Michael LeMahieu

Michael LeMahieu (Clemson) is an Associate Professor English and a coeditor of Contemporary Literature. His Fictions of Fact and Value: The Erasure of Logical Positivism in American Literature, 1945-1975 contends that the philosophy of logical positivism, considered the antithesis of literary postmodernism, exerts a determining influence on the development of US fiction in the mid-twentieth century. According to LeMahieu, two particular postwar literary preoccupations derive from logical positivist philosophy: the fact/value problem and the correlative distinction between sense and nonsense. Yet even as postwar writers responded to logical positivism as a threat to the imagination, their works often manifest its influence. The book charts a genealogy often erased in the very texts where it registers, a genealogy disowned by the very authors that it includes. The centrality of the fact/value problem to both positivism and postmodernism complicates a predominant narrative of intellectual history in which a liberating postmodernism triumphs over a reactionary positivism by historicizing the literary response to positivism in works by John Barth, Saul Bellow, Don DeLillo, Iris Murdoch, Flannery O’Connor, Thomas Pynchon, and Ludwig Wittgenstein. That centrality demands a rethinking of postwar literary history.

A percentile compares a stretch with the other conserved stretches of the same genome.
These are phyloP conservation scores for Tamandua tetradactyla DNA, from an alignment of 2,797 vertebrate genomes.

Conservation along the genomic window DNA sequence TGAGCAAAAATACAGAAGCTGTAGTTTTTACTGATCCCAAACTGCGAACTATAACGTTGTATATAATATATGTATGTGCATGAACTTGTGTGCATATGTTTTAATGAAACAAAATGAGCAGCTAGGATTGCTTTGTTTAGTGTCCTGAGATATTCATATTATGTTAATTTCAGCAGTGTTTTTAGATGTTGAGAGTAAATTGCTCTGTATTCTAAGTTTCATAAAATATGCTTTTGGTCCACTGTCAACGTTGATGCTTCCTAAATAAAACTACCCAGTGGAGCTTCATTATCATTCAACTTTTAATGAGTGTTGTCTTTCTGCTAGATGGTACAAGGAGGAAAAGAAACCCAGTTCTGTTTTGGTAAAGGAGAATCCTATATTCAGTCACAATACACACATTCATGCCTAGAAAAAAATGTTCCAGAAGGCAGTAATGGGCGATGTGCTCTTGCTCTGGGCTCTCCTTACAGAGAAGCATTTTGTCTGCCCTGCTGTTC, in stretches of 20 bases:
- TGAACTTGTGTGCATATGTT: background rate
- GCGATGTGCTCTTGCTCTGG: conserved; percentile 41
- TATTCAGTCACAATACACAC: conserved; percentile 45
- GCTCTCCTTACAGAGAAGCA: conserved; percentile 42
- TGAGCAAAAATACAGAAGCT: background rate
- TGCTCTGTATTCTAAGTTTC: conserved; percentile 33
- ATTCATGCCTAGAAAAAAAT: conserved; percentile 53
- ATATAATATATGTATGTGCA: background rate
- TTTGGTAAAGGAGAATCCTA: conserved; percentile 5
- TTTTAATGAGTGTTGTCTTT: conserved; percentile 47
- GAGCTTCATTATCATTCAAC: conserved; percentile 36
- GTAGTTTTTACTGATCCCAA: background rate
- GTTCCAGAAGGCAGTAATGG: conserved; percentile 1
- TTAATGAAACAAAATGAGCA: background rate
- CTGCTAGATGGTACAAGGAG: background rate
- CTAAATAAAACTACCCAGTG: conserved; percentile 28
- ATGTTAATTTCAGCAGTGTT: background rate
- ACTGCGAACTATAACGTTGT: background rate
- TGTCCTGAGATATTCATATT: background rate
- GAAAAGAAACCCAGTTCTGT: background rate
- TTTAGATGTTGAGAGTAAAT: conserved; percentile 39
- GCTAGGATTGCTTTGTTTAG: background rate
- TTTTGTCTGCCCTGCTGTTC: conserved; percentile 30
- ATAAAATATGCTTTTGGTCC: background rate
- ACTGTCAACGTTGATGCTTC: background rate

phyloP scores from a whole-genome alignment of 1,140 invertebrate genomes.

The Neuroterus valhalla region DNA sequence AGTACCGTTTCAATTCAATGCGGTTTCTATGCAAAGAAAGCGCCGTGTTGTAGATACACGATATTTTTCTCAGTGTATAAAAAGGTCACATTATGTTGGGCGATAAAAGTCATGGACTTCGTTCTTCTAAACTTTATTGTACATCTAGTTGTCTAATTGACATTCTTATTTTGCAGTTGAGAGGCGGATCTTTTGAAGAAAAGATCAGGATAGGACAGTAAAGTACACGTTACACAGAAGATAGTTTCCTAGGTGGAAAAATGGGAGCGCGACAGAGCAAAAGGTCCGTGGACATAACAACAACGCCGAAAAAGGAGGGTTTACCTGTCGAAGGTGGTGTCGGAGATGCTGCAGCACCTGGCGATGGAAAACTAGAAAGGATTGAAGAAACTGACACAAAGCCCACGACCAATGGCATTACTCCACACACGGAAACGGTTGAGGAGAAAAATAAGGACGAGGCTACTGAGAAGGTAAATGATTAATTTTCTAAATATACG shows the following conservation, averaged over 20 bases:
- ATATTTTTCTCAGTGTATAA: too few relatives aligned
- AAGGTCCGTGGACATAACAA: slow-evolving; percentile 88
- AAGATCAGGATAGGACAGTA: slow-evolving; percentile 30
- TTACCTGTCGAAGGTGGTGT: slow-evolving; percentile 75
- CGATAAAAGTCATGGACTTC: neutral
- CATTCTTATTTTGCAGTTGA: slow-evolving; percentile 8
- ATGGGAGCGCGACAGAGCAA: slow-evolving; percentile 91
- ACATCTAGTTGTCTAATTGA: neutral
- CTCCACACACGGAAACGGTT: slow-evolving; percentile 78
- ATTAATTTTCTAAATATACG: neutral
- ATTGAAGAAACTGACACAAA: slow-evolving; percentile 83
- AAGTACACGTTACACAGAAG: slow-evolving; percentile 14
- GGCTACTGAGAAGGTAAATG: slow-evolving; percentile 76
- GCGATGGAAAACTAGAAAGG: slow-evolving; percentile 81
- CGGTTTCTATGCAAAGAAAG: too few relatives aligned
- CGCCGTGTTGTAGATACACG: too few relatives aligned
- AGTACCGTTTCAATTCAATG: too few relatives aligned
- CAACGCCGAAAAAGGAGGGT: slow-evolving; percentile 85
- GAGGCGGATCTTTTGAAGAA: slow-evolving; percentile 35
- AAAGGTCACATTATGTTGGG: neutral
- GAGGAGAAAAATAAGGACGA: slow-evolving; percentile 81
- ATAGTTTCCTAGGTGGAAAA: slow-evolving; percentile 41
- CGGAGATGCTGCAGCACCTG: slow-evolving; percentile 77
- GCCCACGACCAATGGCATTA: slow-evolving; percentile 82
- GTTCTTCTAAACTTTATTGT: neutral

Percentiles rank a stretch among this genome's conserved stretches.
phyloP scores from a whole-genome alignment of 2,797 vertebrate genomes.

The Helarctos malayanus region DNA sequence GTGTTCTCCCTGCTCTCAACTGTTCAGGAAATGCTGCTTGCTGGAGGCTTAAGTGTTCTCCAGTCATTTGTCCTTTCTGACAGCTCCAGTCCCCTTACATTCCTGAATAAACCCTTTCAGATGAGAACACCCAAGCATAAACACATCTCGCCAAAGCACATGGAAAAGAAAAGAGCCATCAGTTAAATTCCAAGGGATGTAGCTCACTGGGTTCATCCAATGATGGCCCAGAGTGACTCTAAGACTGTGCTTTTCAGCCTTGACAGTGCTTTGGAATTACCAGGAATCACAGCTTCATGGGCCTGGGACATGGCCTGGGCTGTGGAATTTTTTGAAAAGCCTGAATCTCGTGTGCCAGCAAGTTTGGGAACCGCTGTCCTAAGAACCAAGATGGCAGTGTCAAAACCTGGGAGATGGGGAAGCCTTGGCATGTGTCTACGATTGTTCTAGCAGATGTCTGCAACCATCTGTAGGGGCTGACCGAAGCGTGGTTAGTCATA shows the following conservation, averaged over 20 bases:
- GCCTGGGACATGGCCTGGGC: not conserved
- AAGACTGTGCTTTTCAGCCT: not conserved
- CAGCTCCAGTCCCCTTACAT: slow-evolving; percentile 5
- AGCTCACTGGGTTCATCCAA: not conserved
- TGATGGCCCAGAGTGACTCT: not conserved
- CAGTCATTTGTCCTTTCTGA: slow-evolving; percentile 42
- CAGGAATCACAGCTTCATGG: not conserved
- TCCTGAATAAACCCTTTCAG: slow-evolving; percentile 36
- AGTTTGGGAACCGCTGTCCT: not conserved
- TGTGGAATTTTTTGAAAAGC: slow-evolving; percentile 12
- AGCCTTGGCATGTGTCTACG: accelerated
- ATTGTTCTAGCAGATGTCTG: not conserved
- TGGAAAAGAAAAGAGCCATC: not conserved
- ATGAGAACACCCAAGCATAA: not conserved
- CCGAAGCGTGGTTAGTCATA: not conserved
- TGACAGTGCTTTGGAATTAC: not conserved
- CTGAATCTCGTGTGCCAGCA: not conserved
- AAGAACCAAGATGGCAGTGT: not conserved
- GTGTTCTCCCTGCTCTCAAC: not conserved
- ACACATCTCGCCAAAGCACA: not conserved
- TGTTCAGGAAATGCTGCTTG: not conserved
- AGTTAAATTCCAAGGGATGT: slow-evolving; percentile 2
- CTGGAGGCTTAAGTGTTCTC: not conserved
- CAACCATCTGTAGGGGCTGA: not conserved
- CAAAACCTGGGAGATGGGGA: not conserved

His talk, “Post 54: Reconstructing Civil War Memory after Brown v. Board of Education” studies how, in the aftermath of the famous 1954 Supreme Court decision, US writers reconstructed genres of Civil War memory that romanticized military valor, mutual sacrifice, and sectional reconciliation in order to minimize the legacies of slavery. Memorials to the Confederate dead, especially, were erected decades after the end of the war as symbolic adjuncts to the physical terrors of lynching. Whether embodied in public monuments or depicted in feature films, Civil War memory circulates through cultural narratives whose generic form often performs ideological functions: chivalric romance underwrites racial violence; pastoral elegy encodes agrarian ideology; alternate history promulgates Confederate apologetics; and concepts of tragedy undo narratives of emancipation. Through works that simultaneously inhabit and transfigure these generic forms, writers during the civil rights movement advanced counter-genres of Civil War memory that strategically debunk Lost Cause mythology and actively intervene in civil rights struggles.


Posted in Past Presenters